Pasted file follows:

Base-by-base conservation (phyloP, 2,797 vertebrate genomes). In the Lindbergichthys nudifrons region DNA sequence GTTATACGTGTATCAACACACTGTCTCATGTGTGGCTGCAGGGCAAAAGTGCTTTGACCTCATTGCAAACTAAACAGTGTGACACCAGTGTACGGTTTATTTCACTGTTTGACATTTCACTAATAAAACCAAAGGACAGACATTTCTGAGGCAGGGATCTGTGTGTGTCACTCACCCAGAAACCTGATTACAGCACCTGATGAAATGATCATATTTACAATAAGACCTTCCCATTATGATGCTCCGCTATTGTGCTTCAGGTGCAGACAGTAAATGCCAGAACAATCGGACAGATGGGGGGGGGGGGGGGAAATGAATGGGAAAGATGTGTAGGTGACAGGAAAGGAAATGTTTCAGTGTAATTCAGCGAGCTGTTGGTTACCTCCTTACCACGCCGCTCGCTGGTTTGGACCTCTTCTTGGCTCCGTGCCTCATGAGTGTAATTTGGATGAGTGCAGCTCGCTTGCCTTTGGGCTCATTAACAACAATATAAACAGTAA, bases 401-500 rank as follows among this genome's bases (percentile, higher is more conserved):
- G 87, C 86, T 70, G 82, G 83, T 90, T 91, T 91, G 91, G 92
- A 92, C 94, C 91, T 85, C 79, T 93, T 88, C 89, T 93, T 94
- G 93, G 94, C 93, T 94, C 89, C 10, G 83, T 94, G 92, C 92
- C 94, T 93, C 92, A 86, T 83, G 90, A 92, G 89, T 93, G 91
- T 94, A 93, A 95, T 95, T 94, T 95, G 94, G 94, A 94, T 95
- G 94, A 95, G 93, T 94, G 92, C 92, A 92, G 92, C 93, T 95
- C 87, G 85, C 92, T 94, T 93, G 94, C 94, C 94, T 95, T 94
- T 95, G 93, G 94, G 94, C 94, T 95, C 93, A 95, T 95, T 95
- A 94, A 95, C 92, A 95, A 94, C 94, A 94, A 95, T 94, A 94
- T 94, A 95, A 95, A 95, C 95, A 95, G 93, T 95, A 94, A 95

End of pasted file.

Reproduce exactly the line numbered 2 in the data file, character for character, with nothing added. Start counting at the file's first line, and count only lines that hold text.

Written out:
- G 87, C 86, T 70, G 82, G 83, T 90, T 91, T 91, G 91, G 92